Bad news is as much a part of business as balance sheets and finding new customers. It is the reality of business: not every transaction will go well. Business relationships run their course. Not everyone can be hired. Delivering bad news is not a pleasant experience, but there are ways to lessen the impact and avoid burning bridges. We have included some bad news business letter examples below.
When delivering bad news to employees or customers, it is important to soften the blow as much as possible. This is one of the few times in business writing when burying the lede is recommended. Most bad news letters consist of three parts, with each part being a paragraph. The first paragraph is used to provide a positive feeling about the letter. The second paragraph presents the bad news. The third paragraph offers any alternatives or solutions that might be available to the reader. We have broken down our bad news business letter examples in the three sections below.
Use the first paragraph to thank the reader. For example, if the reader was a job applicant that was not hired, the first sentence could state:
"Thank you for your application to XYZ. We had many qualified applicants and we gave your application careful consideration. As you are aware, there were only a handful of positions, therefore the hiring decision was that much more difficult."
If the reader is a vendor whose services you will no longer be using, a sentence such as this could be generated:
"We have enjoyed a positive and profitable working relationship between [reader's company name] and XYZ. Over the last ____ years, we have found your company to be a great help in fulfilling our clients’ needs. Your assistance has been invaluable."
For a reader that applied for credit with your company, the first sentence could read:
"Thank you for your recent application for credit with us. We thoroughly reviewed your application and gave it careful consideration."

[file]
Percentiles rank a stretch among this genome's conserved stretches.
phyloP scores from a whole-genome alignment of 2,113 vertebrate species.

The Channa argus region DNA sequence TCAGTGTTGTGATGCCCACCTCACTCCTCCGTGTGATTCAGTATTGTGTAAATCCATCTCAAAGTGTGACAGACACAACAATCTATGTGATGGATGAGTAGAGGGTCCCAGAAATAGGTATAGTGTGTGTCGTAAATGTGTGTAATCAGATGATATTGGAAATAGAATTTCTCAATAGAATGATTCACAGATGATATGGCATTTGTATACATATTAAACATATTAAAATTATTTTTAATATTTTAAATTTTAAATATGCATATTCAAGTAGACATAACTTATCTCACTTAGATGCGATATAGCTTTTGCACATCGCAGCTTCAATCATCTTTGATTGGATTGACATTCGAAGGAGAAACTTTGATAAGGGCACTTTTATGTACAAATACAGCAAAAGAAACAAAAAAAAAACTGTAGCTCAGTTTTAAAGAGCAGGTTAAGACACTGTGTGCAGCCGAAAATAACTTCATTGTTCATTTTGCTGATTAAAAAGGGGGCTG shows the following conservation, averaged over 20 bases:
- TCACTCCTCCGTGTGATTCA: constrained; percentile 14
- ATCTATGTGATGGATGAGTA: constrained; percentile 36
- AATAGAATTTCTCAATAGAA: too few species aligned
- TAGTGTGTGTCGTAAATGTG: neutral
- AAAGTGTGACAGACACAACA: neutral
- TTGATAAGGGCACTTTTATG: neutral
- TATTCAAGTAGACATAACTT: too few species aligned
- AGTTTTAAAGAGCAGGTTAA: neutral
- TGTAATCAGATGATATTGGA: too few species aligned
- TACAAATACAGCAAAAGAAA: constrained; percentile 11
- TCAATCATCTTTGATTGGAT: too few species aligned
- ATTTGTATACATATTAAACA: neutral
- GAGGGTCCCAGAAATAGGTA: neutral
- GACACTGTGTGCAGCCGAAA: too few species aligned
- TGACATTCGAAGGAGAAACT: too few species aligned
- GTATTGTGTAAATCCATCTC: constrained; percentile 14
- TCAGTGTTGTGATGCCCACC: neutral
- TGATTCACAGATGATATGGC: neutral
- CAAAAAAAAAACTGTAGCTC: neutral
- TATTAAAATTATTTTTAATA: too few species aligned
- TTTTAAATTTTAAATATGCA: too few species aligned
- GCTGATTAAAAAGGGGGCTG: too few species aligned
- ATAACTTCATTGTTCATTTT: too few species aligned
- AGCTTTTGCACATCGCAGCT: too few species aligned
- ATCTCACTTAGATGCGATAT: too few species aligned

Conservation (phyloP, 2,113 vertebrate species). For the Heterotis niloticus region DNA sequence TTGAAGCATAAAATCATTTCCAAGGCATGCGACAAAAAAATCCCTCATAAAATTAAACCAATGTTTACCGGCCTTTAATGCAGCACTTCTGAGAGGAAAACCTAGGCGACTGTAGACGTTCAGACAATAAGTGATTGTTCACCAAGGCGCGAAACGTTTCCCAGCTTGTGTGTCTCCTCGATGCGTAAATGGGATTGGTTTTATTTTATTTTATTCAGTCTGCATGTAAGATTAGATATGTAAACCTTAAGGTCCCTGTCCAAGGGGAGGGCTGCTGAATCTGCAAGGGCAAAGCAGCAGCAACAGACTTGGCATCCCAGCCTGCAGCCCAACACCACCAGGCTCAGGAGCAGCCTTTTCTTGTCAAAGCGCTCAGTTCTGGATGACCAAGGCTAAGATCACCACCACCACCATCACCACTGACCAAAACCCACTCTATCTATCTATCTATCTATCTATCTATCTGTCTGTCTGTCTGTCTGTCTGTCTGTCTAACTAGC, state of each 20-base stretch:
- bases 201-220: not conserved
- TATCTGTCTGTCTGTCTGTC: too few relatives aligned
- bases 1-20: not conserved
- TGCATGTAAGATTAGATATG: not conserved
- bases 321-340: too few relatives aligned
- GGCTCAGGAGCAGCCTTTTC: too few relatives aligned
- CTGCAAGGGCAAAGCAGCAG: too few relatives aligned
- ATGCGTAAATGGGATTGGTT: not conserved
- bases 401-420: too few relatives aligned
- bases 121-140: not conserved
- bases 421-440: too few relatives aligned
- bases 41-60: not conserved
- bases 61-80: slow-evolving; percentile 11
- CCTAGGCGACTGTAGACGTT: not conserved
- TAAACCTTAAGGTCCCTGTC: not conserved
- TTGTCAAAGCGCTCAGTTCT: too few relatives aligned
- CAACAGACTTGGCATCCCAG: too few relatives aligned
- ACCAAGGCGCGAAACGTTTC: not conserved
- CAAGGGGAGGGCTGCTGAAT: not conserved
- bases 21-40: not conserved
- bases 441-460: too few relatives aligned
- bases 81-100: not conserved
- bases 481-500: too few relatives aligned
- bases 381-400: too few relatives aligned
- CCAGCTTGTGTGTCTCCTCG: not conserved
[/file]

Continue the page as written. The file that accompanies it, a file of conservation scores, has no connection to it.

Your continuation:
The key to the first paragraph is to make the reader feel as if their time, service and patronage was appreciated.
Delivering bad news is akin to removing a Band-Aid. It is better to remove it with one steady motion. At this point, there is no reason to not to get straight to the point. Using the examples from above, the second paragraph could read something like this:
Job applicant: "Although we were impressed with your qualifications and skills, we have chosen a different candidate for the position."
Vendor: "As you are aware, the economic climate is changing, and therefore we are forced to examine our current needs. Although we have enjoyed a successful working relationship in the past, we find that we are no longer in need of your services. This is no reflection of the quality of your goods — we are simply going in a different direction."
Credit Application: "Unfortunately, we are unable to extend credit to you at this time."
It is best not to explain more than you have to. That approach could be construed as adding insult to injury to the reader.
Offer any alternative, solutions or suggestions you might have. Again, using the examples above:
Job applicant: "We will keep your application on file for six months and contact you if it is a match for another position. We appreciate your interest in XYZ and wish you well on your job search. Feel free to visit our job board anytime."
Vendor: "We greatly regret the ending of our working relationship. If the current situation changes, we will gladly contact your company in hopes of resuming our use of your services. We wish your company continued success."
Credit Application: If in a few months you would like to reapply for credit, we would welcome the opportunity to review your application. Until then, best wishes."
By giving the reader options, even though the reader is disappointed, it provides something to reach for in the future.
How To Deliver Bad News In Writing, https://www.captureplanning.com/articles/81875.cfm?
Image Credit: "Choices" – Photographer: jscreationzs/Free Digital Photos